A long-serving employee of Hewlett-Packard Company, LaMills Garrett has held a number of key positions with the company. Currently a Storage Product Marketing Manager at Hewlett Packard in Roseville, California, he is responsible for assessing pricing and financials, identifying sales opportunities, and developing incentives and positioning to better sales representatives’ performance. LaMills Garrett has held his current position since 2010.
Mr. Garrett began his career in the United States Air Force, where he served as a Computer Systems Officer from 1994 to 1997. In this role, he oversaw a local area network for over 60 users in addition to holding responsibility for quality and project management for military information technology. He subsequently accepted a position as an ISV Integration and Test Engineer with Hewlett Packard in Colorado. During his three years in this position, he developed and tested software.
In 2001, Mr. Garrett relocated to California and held positions as a Systems Engineer and consultant, and later as a Project Manager, Engineering Manager and Strategist, and Strategy Manager.
After more than a dozen years of living all things Storage (primarily in HP R&D), I’ve spent the past 10 months waking up with a keen focus on all things Converged. Thanks to a self-imposed kerfuffle that wouldn’t allow me to check email, I found myself paying more attention to Twitter than usual. It seemed apparent that Cisco’s task of diversifying away from their Networking business that is steadily losing share is in definite trouble.
The strategy (Converged offerings via partnerships) behind growing a Server presence seems to be in jeopardy as a result of technology issues. Let me note that I’ve been closely involved with a phenomenal and ongoing OEM relationship for monolithic storage for over a decade and I’ve heard virtually every false claim of why that partnership/relationship wasn’t something customers should trust. Thus, I lack the appetite to participate in debate, smears, or logical assumptions around the remaining longevity in the relationships Cisco has around VCE, FlexPod, Simplivity, or any others I might have missed. I refuse to go there. However, this past week highlighted for me the lack of stability of the Storage offerings available with Cisco’s assortment of Converged partnerships and it’s not a pretty picture.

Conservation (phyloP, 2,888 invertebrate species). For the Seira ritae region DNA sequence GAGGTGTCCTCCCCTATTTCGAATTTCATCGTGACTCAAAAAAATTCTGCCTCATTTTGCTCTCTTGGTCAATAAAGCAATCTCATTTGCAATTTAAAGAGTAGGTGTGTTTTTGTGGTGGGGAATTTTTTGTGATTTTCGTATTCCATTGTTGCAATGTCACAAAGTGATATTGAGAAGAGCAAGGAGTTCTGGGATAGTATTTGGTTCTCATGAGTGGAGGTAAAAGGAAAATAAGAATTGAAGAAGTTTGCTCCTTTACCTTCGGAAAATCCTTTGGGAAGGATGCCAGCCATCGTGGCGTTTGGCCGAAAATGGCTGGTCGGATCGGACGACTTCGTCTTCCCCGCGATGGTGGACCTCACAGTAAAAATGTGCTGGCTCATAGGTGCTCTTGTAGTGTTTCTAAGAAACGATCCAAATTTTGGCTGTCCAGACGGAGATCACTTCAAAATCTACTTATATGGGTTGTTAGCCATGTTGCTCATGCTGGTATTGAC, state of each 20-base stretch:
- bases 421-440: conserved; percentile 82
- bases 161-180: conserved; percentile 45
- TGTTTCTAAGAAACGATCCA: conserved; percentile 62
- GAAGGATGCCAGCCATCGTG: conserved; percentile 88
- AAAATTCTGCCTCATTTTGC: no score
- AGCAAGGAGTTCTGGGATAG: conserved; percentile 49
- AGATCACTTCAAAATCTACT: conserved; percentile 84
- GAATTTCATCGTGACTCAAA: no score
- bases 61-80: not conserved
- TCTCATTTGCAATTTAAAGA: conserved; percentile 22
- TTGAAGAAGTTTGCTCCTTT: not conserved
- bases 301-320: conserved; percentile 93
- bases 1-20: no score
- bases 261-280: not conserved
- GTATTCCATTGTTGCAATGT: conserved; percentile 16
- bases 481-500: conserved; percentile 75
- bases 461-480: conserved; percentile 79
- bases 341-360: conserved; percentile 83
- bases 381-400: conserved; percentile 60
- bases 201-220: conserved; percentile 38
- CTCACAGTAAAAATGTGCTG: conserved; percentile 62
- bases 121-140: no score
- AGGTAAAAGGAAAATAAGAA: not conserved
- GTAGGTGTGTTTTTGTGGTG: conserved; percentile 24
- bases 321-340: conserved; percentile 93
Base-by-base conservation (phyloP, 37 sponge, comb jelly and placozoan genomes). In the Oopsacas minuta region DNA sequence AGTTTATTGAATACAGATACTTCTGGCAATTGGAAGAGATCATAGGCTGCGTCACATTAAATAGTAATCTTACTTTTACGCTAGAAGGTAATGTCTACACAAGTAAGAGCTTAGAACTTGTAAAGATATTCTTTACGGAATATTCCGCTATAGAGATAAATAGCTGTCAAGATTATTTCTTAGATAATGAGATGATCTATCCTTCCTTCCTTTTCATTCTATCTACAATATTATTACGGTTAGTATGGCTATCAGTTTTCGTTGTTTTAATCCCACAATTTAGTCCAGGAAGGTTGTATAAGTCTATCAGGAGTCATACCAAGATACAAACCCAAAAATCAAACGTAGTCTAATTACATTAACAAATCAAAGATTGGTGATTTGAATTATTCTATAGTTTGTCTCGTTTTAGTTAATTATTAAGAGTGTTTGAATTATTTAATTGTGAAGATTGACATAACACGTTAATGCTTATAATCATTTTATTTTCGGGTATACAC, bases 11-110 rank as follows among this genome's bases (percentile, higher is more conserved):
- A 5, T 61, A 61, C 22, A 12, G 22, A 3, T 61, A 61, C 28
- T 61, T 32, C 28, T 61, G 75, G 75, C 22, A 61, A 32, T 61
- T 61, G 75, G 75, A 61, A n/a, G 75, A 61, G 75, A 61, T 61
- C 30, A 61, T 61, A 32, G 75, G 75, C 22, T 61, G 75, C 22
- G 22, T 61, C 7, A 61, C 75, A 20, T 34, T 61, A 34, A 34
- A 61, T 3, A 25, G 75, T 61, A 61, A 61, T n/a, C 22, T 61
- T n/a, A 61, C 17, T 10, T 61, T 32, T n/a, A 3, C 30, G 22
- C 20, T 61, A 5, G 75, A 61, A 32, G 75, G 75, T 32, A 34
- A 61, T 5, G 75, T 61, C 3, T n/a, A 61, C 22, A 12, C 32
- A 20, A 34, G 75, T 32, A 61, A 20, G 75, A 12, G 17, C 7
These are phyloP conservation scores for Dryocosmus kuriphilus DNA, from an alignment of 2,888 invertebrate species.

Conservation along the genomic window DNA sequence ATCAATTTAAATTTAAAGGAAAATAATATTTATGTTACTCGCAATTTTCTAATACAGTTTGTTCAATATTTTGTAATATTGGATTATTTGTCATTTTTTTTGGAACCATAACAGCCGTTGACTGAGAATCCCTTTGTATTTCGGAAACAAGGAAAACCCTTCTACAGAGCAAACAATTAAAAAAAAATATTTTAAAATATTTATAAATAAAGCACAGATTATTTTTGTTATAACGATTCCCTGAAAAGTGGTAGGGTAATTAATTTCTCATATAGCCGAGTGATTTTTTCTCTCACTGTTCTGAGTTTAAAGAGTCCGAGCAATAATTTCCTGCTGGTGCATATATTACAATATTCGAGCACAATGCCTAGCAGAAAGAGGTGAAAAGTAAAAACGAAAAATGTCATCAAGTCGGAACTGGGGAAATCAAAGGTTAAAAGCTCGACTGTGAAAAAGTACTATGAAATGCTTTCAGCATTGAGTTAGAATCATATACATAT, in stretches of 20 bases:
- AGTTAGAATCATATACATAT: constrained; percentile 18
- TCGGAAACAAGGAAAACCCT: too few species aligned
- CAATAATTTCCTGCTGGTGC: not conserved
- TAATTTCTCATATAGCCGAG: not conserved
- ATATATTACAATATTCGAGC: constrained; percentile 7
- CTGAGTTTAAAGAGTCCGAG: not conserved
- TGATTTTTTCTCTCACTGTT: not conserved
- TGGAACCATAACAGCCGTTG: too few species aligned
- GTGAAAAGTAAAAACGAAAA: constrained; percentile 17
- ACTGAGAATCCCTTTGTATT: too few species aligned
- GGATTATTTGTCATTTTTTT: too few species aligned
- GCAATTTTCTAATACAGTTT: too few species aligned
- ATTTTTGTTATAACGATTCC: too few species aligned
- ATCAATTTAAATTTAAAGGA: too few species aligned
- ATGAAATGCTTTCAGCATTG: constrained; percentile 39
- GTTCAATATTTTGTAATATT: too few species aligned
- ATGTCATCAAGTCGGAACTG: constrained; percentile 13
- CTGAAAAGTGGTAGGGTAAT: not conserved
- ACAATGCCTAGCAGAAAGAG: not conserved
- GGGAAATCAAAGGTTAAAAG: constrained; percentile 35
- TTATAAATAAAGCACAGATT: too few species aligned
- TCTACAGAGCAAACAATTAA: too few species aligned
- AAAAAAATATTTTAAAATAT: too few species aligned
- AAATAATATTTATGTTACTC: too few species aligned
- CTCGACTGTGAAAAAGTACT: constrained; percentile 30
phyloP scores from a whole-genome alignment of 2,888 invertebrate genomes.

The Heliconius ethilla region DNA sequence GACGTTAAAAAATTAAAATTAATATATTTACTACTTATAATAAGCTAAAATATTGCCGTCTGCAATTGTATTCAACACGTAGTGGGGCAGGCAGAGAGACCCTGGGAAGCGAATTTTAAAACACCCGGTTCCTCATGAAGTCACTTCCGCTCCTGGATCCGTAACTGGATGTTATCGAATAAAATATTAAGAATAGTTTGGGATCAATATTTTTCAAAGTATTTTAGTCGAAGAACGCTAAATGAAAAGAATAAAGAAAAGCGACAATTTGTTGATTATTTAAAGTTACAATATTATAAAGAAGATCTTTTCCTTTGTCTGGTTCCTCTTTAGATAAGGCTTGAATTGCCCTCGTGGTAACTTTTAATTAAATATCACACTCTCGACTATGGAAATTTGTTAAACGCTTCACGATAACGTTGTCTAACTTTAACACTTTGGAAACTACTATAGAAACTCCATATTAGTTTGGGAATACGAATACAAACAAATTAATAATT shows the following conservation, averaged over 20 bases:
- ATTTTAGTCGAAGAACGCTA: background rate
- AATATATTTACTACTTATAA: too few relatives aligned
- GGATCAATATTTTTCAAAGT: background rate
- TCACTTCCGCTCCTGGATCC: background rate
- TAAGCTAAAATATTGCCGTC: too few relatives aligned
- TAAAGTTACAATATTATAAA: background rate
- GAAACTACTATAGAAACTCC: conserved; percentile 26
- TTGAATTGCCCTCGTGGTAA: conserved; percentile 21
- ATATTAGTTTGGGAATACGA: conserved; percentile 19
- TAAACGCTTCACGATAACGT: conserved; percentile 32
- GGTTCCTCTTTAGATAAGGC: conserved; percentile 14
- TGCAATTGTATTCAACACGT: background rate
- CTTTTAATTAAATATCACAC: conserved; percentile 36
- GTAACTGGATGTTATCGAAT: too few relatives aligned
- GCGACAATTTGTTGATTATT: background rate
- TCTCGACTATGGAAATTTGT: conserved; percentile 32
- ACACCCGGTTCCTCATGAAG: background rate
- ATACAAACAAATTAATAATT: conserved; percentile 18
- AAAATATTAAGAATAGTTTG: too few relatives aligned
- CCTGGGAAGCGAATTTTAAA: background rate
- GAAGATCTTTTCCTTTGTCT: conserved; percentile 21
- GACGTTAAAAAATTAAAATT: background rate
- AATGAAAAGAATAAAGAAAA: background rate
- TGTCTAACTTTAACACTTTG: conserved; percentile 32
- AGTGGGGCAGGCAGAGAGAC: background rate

Prior to this past week it was already announced that Cisco halted shipments of the UCS Invicta Flash Storage Appliance. Then there was a bit of light shed on the coming plans of the All Flash Array solution behind the FlexPod which was summed up as being “not yet ready for prime time.” The light shed on the future All Flash Array behind FlexPod was quickly overshadowed by the rowdy discussion around the situation to be faced by customers of EMC’s XtremIO All Flash Array which was brought to light by a customer in Australia. all the chatter about the coopetition of Cisco with VMware for Networking, VCE versus FlexPod, and UCS Invicta versus XtremIO, there seems to be a greater issue in that there doesn’t seem to be a bigger issue in getting addressing the biggest trend, shift, reality, or whatever you want to call the fact that traditional Storage architectures are quickly shifting to next generation architectures that can take full advantage of the capabilities of flash technology.
The move to Flash-ready architectures is nothing new for Cisco, EMC, or NetApp as all three have made conscious choices to prepare for or benefit from this shift. The unfortunate reality is that these architectures (UCS Invicta, FlashRay, and XtremIO) are all coming off as immature and a clear risk for customers. To worsen the situation, EMC and NetApp must face a market where the traditional RAID architectures they strongly depend on as profit engines are declining which further drives the urgency to fix the current issues. In the meantime, Cisco is stranded with All Fickle Arrays to support their seemingly Diverging Infrastructures. For their sake, let’s hope the investments in Cloud can slow the decline of some of the Networking share and maybe, just maybe, these Storage platforms will become mature in the interim. In the meantime, HP will be providing true ConvergedSystems that leverage the full strength of the next generation and proven architecture of 3PAR.